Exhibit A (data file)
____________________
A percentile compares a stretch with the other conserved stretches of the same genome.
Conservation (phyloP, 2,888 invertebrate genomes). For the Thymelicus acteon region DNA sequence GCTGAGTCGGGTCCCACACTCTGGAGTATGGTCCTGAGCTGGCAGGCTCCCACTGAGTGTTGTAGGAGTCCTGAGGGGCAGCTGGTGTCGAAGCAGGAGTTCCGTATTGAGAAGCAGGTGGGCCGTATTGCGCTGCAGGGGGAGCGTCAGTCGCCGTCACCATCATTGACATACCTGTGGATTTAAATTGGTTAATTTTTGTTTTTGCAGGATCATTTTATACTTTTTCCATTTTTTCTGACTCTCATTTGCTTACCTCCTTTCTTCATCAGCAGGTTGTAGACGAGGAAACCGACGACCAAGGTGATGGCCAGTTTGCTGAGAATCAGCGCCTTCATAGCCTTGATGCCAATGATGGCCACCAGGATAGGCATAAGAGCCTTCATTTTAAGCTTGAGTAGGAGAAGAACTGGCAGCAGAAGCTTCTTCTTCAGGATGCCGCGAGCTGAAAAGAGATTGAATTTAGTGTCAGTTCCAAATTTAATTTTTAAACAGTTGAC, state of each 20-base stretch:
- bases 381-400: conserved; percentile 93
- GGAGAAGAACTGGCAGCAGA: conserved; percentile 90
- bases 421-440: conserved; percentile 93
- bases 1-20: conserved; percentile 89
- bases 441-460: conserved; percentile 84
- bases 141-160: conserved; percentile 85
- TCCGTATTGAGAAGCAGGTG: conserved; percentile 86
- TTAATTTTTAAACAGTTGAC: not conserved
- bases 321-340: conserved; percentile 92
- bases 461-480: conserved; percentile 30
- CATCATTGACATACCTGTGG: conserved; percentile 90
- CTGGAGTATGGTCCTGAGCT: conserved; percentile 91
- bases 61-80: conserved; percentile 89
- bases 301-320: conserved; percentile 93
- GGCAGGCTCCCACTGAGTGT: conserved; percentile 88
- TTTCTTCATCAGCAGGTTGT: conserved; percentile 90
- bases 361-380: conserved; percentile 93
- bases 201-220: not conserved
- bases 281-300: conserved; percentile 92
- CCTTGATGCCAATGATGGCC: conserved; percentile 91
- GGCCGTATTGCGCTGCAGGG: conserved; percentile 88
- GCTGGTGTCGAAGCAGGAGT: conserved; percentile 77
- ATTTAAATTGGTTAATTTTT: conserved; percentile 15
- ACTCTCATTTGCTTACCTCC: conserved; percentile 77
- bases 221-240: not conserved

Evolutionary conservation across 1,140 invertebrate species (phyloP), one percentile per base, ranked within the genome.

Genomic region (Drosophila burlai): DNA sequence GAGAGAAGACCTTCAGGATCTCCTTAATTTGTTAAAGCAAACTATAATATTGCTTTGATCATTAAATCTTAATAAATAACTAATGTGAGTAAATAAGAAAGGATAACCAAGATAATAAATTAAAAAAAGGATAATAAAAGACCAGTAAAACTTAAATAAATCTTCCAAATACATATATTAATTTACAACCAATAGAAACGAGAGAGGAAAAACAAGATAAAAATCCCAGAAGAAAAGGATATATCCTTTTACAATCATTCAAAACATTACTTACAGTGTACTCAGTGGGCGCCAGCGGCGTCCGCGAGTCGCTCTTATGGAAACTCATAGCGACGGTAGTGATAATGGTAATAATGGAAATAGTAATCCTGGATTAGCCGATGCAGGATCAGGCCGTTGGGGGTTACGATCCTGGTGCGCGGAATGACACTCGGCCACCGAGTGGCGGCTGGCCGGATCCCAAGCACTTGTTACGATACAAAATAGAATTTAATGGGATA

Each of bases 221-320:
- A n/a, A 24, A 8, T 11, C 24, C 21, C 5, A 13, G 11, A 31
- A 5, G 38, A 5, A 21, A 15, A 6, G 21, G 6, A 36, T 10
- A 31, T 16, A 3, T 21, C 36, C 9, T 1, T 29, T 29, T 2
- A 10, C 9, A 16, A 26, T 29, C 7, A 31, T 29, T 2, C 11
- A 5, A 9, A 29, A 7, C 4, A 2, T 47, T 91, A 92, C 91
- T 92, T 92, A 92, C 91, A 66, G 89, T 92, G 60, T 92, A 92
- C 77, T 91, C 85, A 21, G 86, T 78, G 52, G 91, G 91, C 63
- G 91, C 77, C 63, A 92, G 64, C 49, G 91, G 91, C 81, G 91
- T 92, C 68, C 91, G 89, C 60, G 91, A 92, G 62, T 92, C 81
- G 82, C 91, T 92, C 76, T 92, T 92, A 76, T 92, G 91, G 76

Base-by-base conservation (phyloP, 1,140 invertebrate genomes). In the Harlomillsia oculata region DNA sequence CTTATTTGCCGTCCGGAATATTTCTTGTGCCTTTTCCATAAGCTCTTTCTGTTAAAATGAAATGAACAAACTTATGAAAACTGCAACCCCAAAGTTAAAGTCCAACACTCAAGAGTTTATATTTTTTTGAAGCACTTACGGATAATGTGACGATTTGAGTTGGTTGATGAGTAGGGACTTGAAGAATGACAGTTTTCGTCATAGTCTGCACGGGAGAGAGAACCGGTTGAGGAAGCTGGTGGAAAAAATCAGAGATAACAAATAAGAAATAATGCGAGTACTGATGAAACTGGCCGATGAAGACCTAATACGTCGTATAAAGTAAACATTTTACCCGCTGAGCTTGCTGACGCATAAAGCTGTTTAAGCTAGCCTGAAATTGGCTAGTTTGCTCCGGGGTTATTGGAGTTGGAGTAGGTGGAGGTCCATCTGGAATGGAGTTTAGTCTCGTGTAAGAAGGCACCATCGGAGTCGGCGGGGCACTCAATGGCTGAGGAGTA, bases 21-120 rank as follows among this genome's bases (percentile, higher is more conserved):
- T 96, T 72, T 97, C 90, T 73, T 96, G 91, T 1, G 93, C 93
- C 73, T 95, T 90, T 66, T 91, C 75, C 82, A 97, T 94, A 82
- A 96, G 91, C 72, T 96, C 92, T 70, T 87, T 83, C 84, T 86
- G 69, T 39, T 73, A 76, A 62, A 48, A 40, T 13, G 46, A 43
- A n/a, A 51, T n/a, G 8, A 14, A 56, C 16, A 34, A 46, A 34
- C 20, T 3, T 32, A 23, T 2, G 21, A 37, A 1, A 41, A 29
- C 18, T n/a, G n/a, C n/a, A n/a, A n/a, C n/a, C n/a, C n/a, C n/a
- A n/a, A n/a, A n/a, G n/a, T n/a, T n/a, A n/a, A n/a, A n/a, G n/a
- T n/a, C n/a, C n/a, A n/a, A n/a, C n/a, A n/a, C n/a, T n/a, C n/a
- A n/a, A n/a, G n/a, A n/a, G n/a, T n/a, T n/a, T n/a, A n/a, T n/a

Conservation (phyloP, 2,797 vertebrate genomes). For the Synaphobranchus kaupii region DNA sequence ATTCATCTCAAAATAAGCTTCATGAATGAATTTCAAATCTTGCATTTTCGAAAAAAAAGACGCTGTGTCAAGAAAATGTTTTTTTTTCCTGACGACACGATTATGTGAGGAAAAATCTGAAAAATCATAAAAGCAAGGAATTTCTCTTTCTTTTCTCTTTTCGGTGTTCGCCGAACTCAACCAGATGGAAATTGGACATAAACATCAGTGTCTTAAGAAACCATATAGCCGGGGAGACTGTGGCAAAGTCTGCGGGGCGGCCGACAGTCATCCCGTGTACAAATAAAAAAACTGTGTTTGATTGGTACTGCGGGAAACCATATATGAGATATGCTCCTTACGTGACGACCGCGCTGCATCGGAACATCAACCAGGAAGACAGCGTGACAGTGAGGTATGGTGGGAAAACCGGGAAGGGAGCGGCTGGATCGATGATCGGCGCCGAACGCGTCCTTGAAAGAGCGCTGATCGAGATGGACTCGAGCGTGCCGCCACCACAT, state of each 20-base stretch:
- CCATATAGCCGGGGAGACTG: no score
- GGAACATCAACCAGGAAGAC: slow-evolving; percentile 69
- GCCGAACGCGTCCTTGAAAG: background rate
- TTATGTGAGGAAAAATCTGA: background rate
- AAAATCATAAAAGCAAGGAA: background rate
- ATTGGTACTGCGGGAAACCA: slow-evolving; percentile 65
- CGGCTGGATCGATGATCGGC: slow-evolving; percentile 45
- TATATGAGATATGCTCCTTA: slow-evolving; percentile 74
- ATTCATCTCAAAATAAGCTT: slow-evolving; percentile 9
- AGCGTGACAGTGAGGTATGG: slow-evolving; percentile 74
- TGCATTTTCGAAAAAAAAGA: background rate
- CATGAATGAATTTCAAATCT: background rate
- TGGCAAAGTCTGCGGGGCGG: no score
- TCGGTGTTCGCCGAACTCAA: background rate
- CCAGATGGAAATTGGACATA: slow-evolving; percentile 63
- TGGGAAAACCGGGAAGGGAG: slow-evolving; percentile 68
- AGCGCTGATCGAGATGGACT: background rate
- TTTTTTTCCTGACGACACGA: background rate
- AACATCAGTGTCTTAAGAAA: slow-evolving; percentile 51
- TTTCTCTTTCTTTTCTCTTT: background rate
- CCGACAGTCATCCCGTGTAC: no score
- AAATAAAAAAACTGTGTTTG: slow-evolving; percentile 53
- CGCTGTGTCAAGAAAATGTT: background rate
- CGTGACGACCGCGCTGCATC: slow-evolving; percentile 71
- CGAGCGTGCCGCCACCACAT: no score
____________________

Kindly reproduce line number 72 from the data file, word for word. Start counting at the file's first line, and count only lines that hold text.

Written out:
- TTTCTCTTTCTTTTCTCTTT: background rate